Last month, STAND activists celebrated the 70th anniversary of the Genocide Convention, the landmark treaty that defined genocide as an international crime and committed signatories to working to prevent genocide and punish its perpetrators. In celebrating, we recognized the urgent need to recommit ourselves to its aims. Yesterday, after four years of dogged advocacy, the Elie Wiesel Genocide and Atrocities Prevention Act was signed into law by President Trump. The signing of this legislation represents the most tangible progress the United States has made towards genocide and atrocities prevention since President Reagan signed the Genocide Convention in 1988.
Named after Nobel laureate and Holocaust survivor Elie Wiesel, the Elie Wiesel Genocide and Atrocity Prevention Act will bolster the ability of the US to contribute to ending and preventing genocide and mass atrocities wherever they occur. First introduced in 2016, the bill requires training for Foreign Service Officers placed in areas at risk of atrocities in order to better recognize and respond to early warning signs. It also supports interagency coordination through structures such as the Atrocities Prevention Board, to facilitate a whole-of-government approach to prevent and respond to emerging atrocities in at-risk countries. Finally, the Act requires regular reporting to Congress regarding these efforts.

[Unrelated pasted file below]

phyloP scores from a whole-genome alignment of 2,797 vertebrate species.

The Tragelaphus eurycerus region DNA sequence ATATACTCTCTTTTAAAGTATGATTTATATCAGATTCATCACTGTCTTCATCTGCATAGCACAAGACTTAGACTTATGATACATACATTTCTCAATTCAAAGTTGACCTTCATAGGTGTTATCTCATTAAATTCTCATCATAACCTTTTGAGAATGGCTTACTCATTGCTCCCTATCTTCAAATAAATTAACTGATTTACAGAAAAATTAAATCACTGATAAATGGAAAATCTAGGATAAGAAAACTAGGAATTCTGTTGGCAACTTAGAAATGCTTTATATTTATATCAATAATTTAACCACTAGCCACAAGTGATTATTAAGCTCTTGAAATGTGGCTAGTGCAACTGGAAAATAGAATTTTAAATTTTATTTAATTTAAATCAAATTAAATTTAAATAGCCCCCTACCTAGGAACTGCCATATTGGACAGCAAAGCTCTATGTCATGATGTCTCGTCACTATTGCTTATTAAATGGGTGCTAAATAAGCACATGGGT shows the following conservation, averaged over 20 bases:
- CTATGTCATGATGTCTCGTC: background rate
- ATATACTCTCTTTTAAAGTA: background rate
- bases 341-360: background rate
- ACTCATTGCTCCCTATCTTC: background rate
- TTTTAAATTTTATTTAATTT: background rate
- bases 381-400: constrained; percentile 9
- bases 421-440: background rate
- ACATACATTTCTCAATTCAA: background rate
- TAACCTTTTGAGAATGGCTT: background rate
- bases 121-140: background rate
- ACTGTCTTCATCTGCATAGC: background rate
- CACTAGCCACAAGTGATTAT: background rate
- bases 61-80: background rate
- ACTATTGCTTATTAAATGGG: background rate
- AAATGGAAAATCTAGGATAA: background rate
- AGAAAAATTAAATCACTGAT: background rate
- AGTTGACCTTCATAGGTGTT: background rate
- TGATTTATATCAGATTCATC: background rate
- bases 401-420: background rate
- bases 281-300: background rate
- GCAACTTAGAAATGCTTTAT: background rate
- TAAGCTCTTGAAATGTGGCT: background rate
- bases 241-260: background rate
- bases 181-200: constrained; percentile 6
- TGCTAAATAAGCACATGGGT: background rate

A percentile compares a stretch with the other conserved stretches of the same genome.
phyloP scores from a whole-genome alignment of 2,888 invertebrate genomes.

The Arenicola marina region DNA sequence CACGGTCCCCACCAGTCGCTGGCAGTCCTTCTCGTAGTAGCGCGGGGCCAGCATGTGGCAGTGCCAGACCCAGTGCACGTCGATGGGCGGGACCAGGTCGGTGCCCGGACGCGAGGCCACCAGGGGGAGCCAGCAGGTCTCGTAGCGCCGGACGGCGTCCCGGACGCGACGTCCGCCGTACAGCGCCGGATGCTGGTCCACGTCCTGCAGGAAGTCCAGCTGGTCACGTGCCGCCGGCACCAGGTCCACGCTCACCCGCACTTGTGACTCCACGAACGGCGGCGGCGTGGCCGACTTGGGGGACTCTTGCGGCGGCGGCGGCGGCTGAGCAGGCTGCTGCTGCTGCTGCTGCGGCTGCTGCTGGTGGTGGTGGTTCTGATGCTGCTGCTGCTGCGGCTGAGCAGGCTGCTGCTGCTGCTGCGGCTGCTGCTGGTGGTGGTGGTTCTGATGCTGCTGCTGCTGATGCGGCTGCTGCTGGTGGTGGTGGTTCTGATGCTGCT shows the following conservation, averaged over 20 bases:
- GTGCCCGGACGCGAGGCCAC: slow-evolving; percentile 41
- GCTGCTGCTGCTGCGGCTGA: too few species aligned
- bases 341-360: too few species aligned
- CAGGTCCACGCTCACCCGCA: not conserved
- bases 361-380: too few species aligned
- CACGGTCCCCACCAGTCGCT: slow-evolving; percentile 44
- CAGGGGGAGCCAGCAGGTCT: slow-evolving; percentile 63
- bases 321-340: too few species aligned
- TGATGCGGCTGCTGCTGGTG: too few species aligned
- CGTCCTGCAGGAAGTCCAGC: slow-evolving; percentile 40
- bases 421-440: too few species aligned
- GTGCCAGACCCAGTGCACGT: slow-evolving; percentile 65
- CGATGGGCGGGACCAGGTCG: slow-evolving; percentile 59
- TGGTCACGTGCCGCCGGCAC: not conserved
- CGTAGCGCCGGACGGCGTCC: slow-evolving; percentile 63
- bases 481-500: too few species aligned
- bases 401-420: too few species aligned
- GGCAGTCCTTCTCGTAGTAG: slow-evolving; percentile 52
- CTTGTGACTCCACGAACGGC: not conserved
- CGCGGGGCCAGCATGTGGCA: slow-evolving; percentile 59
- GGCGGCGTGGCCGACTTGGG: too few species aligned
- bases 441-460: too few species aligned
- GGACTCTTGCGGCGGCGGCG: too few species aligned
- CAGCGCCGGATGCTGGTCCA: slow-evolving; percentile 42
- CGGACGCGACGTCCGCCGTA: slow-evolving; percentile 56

Since 2009, when STAND students advocated for the passage of S.Con.Res 71, a resolution affirming U.S. national interest in preventing genocide, we have recognized the need to improve U.S. foreign policy approaches to emerging atrocity issues. Today, as an organization committed to building a world in which the global community is invested in preventing, mitigating, and sustainably resolving genocide and mass atrocities, we affirm this crucial, bipartisan effort towards achieving this vision.
This victory would not have been possible without the long-term commitment of our activists and our partner organizations, including the Friends Committee on National Legislation, the Alliance for Peacebuilding, the 21st Century Wilberforce Initiative, Jewish World Watch, In Defense of Christians, Peace Direct, and many others.
Casey Bush is the co-Student Director of STAND. Casey recently graduated with her BA in History and Holocaust and Genocide Studies from Clark University in Worcester, Massachusetts and is preparing to pursue a masters at the same institution. She is available for comment at firstname.lastname@example.org.